- Less bullet deformation, resulting in reduced drag on the bullet when traveling through the barrel which helps to increase muzzle velocity
- Reduced buildup of copper (When using jacketed bullets) within the barrel which results in easier maintenance characteristics
- Prolonged barrel life
Polygonal rifling is universally accepted, precision pistols, such as used in bull’s-eye and IHMSA completion almost universally use traditional cut rifling because of the stresses of manufacture mentioned before.
I don’t need that level of inherent accuracy in my defensive pistols, and in all actuality my pistols are capable of more accuracy than I am able to personally wring out of them. The reason I replaced my factory polygonal Glock barrel with a traditionally cut aftermarket barrel is the same reason that the polygonal rifling in the Lee-Metfield rifle was dropped and replaced with cut rifling in its replacement Lee-Enfield rifle.
All bullets are slightly larger in diameter than their nominal caliber. This provides “extra” metal that gets squeezed into the rifling by the propellant’s expanding gases as the bullet travels down the bore; this extra metal fills in the grooves to provide a purchase for the rifling, allowing it to spin the bullet down the bore. Conventional rifling, has grooves deep enough to accommodate the buildup of lead deposits caused by the friction between bore and bullet. In polygonal barrels, more of the bullet is in contact with the bore, lead bullets, especially when pushed at high velocities, are literally “squirted” down the barrel, This coats the bore with a lead veneer. Since the hills and valleys have less of a gap to accommodate the buildup of lead, pressure increases more rapidly than it does in a cut barrel. This is not a problem with jacketed bullets because the jacket material is a copper alloy that’s much harder than lead and resists shedding.
This is an acknowledged problem and Glock advises against using lead bullets in their barrels, Kahr, and H&K both have mentioned that lead bullets can cause additional fouling and recommends special attention to cleaning after using them.
If you do an internet search for ‘Glock KA-Boom” you will see a suggestion of additional factors in Glocks’s warning. Glock barrels have a fairly sharp transition between the chamber and the rifling as well as a looser fit in the chamber. This transitional area is prone to lead buildup if lead bullets are used. This buildup may result in failures to fully return to battery, allowing the gun to fire with the case not fully supported by the chamber, leading to a potentially dangerous case failure. Several Glock (and other manufacturers of polygonal rifled handguns) have had catastrophic failure (read exploded) related to extensive use of lead bullets.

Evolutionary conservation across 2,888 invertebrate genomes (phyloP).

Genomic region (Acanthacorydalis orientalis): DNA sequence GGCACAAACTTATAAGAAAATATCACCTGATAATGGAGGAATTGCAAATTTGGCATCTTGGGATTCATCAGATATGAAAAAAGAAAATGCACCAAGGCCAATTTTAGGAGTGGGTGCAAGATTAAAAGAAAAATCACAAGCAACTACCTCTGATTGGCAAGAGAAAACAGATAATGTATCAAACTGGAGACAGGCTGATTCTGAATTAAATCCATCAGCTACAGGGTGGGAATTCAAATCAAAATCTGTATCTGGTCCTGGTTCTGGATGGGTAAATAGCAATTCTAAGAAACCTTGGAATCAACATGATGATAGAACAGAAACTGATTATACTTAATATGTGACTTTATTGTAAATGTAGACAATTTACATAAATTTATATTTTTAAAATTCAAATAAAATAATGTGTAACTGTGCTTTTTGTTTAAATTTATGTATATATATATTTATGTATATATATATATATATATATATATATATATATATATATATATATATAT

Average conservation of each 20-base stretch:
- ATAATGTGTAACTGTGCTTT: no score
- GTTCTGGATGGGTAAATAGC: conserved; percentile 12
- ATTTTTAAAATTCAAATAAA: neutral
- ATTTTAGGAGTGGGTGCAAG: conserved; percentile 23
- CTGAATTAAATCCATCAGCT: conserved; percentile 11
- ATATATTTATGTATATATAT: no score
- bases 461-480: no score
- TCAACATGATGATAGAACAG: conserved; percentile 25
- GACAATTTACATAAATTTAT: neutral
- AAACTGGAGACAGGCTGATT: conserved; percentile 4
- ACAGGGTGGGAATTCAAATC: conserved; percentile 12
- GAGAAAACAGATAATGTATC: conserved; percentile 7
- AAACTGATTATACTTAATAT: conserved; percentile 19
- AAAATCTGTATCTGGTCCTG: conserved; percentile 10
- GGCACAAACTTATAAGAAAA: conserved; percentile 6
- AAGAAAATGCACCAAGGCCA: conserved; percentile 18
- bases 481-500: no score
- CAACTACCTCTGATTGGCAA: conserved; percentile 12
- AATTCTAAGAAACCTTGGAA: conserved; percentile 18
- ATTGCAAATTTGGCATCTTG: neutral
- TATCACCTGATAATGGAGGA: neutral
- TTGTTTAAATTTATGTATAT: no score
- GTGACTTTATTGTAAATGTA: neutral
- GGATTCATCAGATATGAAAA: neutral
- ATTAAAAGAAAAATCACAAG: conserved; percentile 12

To be fair, leading of the bore happens in nearly all firearms firing high velocity lead bullets. This lead buildup must be cleaned out regularly, or the barrel will gradually become constricted resulting in higher than normal discharge pressures.
However, since Glock specifically warns against using lead bullets in their barrels, I bought a Storm Lake barrel from Midway Shooting Supply (not a paid advertisement – just a statement of fact in case someone wanted to know what I got and where) for about $100.00. I did this because I have a couple hundred pounds of lead and a Lee precision 9mm bullet mold and its much cheaper to roll my own from cast lead than it is to buy jacket bullets to reload.
Unless you cast and reload lead bullets, this is probably not a needed modification for a Glock handgun, but it works for me, and I wanted to share it with you.